Sainsbury’s takes a hit as Brand Match ad banned

Sainsbury’s has been forced to make changes to a marketing campaign for its flagship price matching service Brand Match after the ad watchdog banned the ad for being misleading.


Brand Match matches the price of branded goods at Asda or Tesco on shopping spend over £20, offering people a coupon for the difference if they could have got the shop cheaper elsewhere. Recent TV ads for the service show various people shopping, with the screen split three ways to indicate the supermarkets Sainsbury’s, Tesco and Asda.

A voice-over says: “Deals. Everywhere aren’t they? But wouldn’t it be nice if we didn’t have to go everywhere to get them. That’s why Sainsbury’s Brand Match matches comparable branded deals at Tesco and Asda. So spend £20 or more and we’ll tot up the prices of brands in your baskets and if you could have paid less at Tesco or Asda, even because of a deal, we’ll give you a coupon for the difference. Which means you still get those deals you love, just now in one place.”

Two viewers complained about the ad based on the fact that as Brand Match compares the total cost of a branded shop, any coupon for the difference would be reduced if products on offer at Sainsbury’s were most expensive at Asda or Tesco. This would mean that customers still need to shop around to get the best deal.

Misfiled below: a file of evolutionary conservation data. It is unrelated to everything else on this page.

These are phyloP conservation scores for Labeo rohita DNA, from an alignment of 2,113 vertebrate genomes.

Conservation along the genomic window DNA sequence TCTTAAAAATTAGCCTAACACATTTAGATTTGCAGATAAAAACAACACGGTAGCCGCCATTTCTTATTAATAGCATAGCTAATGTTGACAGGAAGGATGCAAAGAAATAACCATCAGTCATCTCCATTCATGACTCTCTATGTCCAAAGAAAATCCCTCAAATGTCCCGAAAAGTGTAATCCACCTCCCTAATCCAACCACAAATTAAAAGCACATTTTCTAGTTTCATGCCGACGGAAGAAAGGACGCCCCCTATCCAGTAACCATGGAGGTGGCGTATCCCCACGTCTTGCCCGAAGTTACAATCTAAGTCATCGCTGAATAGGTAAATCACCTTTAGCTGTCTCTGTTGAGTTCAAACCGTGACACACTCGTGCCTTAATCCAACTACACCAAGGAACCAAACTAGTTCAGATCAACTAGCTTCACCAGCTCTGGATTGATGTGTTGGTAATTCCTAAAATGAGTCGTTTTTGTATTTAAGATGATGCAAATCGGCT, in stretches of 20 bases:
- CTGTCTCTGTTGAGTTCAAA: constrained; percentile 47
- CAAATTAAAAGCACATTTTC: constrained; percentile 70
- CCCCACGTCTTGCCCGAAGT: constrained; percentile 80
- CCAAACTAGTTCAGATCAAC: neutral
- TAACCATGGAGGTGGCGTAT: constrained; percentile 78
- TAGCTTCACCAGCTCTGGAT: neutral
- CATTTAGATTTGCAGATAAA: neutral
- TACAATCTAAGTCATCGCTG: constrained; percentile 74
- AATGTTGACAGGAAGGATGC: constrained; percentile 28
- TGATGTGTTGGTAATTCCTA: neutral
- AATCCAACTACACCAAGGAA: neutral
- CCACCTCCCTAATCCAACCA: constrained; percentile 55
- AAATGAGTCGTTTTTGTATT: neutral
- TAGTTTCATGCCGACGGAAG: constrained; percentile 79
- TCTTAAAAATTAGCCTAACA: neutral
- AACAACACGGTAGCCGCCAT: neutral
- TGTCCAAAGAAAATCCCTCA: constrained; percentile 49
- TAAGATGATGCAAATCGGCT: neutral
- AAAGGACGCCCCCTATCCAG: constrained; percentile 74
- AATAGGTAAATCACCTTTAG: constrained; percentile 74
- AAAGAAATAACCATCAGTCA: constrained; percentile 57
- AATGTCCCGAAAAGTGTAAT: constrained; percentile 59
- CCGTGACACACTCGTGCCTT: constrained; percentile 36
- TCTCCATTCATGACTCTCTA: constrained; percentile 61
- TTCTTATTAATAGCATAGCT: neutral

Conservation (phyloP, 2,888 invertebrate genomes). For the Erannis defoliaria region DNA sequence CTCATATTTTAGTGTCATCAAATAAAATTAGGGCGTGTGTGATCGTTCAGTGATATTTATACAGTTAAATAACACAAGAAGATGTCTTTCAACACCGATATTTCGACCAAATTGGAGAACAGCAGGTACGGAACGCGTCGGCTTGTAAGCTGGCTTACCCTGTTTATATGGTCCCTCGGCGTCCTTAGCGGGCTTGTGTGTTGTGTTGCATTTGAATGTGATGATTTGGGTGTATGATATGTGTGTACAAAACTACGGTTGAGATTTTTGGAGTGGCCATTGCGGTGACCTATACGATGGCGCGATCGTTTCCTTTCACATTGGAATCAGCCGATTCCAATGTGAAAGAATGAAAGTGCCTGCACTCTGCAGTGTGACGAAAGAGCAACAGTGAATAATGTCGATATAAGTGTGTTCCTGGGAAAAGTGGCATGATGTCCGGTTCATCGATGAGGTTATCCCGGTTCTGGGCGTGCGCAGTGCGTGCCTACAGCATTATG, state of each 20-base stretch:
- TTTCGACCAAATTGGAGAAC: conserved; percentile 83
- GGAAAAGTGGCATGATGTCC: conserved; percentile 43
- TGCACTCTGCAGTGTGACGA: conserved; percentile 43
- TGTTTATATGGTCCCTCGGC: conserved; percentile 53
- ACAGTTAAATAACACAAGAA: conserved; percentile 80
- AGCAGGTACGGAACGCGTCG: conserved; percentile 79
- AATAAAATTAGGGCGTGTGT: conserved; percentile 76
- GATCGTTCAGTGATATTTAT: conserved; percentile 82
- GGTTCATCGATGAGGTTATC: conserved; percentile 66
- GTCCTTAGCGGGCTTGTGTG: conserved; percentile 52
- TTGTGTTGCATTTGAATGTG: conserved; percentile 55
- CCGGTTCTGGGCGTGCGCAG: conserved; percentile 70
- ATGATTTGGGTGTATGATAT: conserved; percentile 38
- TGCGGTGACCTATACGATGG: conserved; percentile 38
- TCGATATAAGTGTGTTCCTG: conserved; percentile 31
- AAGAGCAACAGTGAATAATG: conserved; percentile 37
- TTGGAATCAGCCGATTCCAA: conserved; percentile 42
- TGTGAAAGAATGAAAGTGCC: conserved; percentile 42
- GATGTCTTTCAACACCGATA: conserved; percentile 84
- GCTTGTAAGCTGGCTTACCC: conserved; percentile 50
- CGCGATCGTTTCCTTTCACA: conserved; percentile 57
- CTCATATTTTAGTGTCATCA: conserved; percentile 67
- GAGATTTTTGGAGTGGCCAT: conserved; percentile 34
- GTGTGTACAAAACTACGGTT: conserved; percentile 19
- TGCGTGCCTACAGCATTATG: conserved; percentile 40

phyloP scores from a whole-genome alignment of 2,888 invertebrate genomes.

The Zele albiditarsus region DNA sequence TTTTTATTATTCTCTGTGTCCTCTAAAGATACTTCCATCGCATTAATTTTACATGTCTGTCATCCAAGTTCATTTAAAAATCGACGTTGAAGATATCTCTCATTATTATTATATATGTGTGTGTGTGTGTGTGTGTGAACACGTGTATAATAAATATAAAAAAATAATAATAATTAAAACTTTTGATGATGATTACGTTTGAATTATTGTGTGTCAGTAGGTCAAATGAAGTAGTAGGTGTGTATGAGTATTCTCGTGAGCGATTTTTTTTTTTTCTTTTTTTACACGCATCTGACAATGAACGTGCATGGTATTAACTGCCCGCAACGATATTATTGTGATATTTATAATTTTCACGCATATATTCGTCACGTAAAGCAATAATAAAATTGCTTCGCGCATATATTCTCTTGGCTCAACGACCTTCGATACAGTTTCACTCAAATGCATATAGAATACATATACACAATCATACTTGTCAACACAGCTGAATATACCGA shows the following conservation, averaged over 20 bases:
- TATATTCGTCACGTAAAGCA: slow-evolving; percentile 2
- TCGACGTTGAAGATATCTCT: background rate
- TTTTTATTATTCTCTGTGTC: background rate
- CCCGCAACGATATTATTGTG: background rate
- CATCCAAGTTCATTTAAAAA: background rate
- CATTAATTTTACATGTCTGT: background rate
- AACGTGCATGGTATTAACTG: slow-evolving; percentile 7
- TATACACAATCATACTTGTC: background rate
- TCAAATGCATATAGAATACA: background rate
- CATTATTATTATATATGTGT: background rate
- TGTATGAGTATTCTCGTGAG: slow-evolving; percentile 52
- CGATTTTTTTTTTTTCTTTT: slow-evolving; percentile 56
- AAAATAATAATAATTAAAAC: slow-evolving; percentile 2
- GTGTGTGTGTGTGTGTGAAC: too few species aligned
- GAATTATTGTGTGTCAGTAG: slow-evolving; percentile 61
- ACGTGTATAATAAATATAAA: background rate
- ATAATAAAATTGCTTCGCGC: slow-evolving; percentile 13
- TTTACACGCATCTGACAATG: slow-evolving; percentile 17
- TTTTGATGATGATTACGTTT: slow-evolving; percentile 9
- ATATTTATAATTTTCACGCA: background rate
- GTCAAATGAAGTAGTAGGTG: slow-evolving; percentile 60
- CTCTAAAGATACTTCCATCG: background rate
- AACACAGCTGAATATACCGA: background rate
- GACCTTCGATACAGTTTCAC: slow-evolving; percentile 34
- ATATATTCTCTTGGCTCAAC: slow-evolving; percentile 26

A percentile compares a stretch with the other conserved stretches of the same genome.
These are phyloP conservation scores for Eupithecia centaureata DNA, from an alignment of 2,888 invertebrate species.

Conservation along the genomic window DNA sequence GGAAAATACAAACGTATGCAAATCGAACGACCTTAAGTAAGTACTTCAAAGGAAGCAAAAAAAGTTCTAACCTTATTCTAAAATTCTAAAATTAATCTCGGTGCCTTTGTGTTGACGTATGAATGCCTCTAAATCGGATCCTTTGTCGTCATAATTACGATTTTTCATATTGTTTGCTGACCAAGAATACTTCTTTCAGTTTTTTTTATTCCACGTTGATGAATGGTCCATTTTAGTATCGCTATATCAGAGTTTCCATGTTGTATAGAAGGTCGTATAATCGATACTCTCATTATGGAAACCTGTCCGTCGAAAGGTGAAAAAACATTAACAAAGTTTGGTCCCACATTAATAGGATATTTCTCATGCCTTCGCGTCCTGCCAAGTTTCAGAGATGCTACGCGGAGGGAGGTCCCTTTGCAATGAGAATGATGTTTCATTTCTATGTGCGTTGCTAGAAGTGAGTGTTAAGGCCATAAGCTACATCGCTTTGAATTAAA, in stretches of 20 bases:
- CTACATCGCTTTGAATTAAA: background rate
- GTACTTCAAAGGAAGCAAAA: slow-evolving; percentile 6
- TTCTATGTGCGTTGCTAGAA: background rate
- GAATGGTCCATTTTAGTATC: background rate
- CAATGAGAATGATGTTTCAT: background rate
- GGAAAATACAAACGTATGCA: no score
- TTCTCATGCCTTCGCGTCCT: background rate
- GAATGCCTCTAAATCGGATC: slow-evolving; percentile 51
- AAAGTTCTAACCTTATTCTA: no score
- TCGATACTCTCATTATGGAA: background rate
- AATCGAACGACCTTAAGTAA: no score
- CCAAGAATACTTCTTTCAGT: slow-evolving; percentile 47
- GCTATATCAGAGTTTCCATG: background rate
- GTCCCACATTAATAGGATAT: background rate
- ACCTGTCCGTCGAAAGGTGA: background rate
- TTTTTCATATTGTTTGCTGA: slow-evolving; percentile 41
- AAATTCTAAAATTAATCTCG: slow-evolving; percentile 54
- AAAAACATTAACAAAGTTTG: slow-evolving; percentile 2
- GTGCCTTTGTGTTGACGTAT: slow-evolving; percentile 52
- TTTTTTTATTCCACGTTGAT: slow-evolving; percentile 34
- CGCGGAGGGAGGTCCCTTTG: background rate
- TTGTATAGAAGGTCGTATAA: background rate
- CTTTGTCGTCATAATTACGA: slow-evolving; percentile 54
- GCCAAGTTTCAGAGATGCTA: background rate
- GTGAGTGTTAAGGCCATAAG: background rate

The ASA upheld the complaints, calling the ads misleading and banning them from further broadcast in their current format.

The ruling is a blow to Sainsbury’s, which has been pushing the service for the past year. Sainsbury’s sees the campaign as hugely important, helping to address the legacy perception that the chain is more expensive than its rivals and boost sales.

It has also been involved in a spat with Tesco over the veracity of its price matching scheme and ads for it. Tesco’s “Price Promise” compares both branded and own-brand products, offering a coupon for the difference if they could have shopped for cheaper elsewhere.

Sainsbury’s made a complaint to the ASA, arguing that Tesco misled the public because its own brand products are superior in quality. However, the ASA rejected the complaint, saying it was “satisfied” Tesco had taken into account those differences when creating the advert.

Nevertheless, Sainsbury’s intensified its attack on Tesco, launching a campaign trumpeting the transparency of its own scheme.

Sainsbury’s says it is “disappointed” with the ASA’s latest ruling, but will change the wording of the ads to reflect the decision.

“We are disappointed with the ASA’s ruling since we don’t feel their approach accurately reflects the way that customers shop in the real world. We are confident that the millions of customers who benefit from the scheme each month fully understand how Brand Match works.”



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